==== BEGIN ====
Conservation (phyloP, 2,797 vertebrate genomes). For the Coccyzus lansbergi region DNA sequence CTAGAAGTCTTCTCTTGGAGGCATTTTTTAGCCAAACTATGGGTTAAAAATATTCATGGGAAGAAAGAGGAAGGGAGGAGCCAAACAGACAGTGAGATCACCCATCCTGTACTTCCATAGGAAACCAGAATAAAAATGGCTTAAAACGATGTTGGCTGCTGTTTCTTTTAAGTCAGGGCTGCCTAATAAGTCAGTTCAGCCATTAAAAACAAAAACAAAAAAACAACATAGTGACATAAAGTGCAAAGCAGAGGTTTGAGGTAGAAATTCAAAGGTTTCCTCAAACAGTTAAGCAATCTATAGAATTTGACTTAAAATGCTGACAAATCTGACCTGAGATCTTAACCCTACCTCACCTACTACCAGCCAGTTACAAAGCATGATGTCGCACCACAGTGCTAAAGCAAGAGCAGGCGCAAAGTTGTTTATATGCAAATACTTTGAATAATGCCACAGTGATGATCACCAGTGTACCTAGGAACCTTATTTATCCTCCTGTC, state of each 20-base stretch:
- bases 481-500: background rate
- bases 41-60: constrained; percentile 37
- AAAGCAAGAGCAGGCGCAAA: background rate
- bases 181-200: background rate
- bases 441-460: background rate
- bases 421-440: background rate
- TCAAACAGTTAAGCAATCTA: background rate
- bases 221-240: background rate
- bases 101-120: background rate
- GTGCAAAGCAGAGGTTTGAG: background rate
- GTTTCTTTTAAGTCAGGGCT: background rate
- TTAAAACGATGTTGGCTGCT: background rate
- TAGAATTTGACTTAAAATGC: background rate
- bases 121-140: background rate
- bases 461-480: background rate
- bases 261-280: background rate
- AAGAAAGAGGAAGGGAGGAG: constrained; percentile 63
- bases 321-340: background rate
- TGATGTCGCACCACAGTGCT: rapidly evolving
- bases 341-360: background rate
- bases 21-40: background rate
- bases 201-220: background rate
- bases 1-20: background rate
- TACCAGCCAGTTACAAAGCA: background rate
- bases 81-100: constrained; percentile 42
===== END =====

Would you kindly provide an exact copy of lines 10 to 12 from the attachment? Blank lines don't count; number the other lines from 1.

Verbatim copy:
- bases 101-120: background rate
- GTGCAAAGCAGAGGTTTGAG: background rate
- GTTTCTTTTAAGTCAGGGCT: background rate